Ermanno Wolf-Ferrari’s Le donne curiose of 1903 is generally seen as a rather whimsical opera, but in the hands of the Guildhall School of Music and Drama we are given a clear insight into just how clever it really is. Set in eighteenth century Venice, it sees several men retire on a regular basis to a club that women are forbidden to enter. This leads their respective wives and lovers to become obsessed with what happens there, speculating that the club is full of gambling, girls, alchemy experiments or plans to gain treasure, and resolving to enter it at all costs.
In reality, it is simply a place of escape for the men although that does not make them any less obsessive than the women in the matter. The club’s owner Pantalone has grown so determined that no lady should set foot in the establishment that he has convinced himself that civilisation would collapse if one ever did. The story has a happy ending, however, when the women finally gain access only to discover the gents enjoying a slap-up meal. The men in turn realise that this trespass has not caused the sky to fall in, and all are reconciled in a moment of joy.
Stephen Barlow’s production sets the action in the 1970s, which feels pertinent because it was only in 1975 that the British Conservative Party changed its rules to allow women to ascend certain staircases, following the election of Margaret Thatcher as leader. The Overture is accompanied by screen credits, courtesy of Dom Baker, that present the opera as if it was an airing of Dallas or Dynasty, with each act then being presented as the next ‘episodio’ of the soap. Very cleverly, the iconic Thames Television logo is altered to become an image of St Mark’s campanile and the Grand Canal.
Yannis Thavoris’ sets are works of art in their own right as they sport seventies colours, patterns and décor while also being immensely detailed. The front to the club is a souvenir shop, complete with postcards, Venetian masks, fans and replica gondolier costumes, while the final spinning of the set so that we move with the women as they tumble from one room to another epitomises the slickness demonstrated throughout the evening.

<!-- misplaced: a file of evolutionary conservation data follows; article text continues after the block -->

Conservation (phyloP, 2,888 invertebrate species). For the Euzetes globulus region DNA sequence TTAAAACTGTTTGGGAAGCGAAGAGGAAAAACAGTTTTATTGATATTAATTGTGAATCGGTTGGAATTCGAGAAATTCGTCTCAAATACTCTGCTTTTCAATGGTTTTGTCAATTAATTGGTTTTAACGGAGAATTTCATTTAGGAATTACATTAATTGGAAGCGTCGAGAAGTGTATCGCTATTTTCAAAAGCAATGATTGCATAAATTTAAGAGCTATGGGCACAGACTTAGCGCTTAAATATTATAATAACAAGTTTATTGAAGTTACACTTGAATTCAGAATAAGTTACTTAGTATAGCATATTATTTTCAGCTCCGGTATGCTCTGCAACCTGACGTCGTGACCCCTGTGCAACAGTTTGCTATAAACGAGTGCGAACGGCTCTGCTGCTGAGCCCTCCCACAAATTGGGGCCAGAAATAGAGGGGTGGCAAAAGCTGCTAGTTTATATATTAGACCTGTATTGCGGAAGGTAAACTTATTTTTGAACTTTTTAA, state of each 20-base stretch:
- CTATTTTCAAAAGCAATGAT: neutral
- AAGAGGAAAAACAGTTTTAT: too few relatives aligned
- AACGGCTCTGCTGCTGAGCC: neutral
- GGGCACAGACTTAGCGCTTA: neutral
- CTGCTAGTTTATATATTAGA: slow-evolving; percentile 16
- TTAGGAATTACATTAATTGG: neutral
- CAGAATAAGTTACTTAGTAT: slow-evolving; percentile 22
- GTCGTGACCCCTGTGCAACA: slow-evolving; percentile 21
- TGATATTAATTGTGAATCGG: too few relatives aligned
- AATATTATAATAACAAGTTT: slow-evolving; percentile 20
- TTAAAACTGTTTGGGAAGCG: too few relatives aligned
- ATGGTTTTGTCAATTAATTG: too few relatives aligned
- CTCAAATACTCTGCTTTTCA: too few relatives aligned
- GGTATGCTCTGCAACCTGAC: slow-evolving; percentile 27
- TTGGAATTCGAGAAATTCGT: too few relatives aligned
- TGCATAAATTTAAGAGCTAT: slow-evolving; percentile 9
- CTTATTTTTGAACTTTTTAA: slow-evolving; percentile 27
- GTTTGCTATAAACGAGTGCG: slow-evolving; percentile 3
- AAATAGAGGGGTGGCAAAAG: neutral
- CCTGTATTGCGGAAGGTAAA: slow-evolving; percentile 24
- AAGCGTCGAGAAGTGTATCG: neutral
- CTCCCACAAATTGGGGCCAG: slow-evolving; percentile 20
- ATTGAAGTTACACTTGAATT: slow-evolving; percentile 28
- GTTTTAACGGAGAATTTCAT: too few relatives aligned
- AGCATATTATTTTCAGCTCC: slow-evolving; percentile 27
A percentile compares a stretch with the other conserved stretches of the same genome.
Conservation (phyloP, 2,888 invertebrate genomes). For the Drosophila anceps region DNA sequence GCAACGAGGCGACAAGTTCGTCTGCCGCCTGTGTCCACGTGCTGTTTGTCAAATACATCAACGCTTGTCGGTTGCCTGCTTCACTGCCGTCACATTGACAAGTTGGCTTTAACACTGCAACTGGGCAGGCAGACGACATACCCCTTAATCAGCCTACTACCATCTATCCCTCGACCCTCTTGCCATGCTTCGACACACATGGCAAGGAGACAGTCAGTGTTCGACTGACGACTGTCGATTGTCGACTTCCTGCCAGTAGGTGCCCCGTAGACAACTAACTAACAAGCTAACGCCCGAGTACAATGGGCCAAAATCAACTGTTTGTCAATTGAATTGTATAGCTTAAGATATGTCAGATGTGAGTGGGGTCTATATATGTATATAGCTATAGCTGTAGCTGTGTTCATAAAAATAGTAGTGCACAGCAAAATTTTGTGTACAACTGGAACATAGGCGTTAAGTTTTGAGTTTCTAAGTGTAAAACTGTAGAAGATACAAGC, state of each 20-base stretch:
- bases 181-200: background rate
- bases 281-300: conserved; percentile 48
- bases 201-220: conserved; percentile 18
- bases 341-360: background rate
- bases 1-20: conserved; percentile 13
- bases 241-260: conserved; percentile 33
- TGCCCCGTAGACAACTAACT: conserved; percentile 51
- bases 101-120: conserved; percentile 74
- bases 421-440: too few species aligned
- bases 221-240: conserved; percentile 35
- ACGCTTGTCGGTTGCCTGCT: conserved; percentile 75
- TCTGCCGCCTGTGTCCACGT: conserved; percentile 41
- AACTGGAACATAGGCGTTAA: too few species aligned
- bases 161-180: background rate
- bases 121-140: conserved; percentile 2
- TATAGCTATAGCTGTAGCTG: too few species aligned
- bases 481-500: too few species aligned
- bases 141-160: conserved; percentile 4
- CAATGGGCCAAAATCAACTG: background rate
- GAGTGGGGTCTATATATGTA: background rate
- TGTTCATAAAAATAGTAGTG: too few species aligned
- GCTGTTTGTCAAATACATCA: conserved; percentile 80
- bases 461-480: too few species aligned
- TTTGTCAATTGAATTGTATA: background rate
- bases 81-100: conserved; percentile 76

Best of all, however, are the performances, which highlight Wolf-Ferrari’s wit in employing every operatic device in the book. As Rosaura, the youngest of the women, tries to persuade her boyfriend Florindo never to go to the club again, and to surrender his key, it feels akin to Aida and Amonasro’s interaction. Aida is torn between her private love for Radamès and her public duty to her country in the same way as Florindo’s desire to please Rosaura is at odds with his sense of responsibility towards his fellow men. The joke is that this dilemma is somewhat trivial in comparison with Aida’s, but the scenario is only humorous if it is handed the same sense of monumentality by being played straight down the board. This is exactly what Nicola Said, with her sweet yet full soprano, and Thomas Atkins, with his broad and expansive tenor instrument, do.
Elsewhere, Pantalone’s sidekick Arlecchino wills the women to leave the club in the same way as Figaro encourages Rosina and Almaviva to escape quickly down the ladder. Similarly, the very act of entering the club feels like a parody of other operas’ voyages of bravery or self-discovery such as the entering of the cave in Salieri’s La grotta di Trofonio, the journeys through fire and water in Die Zauberflöte or the ascent of the spiral staircase in The Midsummer Marriage.
Said and Atkins are splendid, but the real revelation proves to be just how strong the entire cast is in both singing and acting. Milan Siljanov as the put upon Arlecchino has a rich and powerful bass-baritone, while Bethan Langford’s excellent mezzo-soprano voice is complemented by astute gestures as she reveals Beatrice’s impatience by kneading dough and chopping vegetables in time with the music. Josep-Ramon Olivé as Pantalone, Dominick Felix, Christopher Cull and David Ireland as the men Leandro, Lelio and Ottavio, and Jennifer Witton and Katarzyna Balejko as the women Eleonora and Colombina, all play their parts with prowess and aplomb.
One automatically expects high standards from opera produced by the Guildhall School, the Royal Academy of Music and the Royal College of Music. Even allowing for this, however, the singing, acting, orchestral playing (under the baton of Mark Shanahan) and staging are all noteworthy. One senses that in the wrong pair of hands Le donne curiose could go down like a lead balloon, but here it rises to seemingly limitless heights.
Casts vary over the run. For further details visit the Guildhall School of Music and Drama website.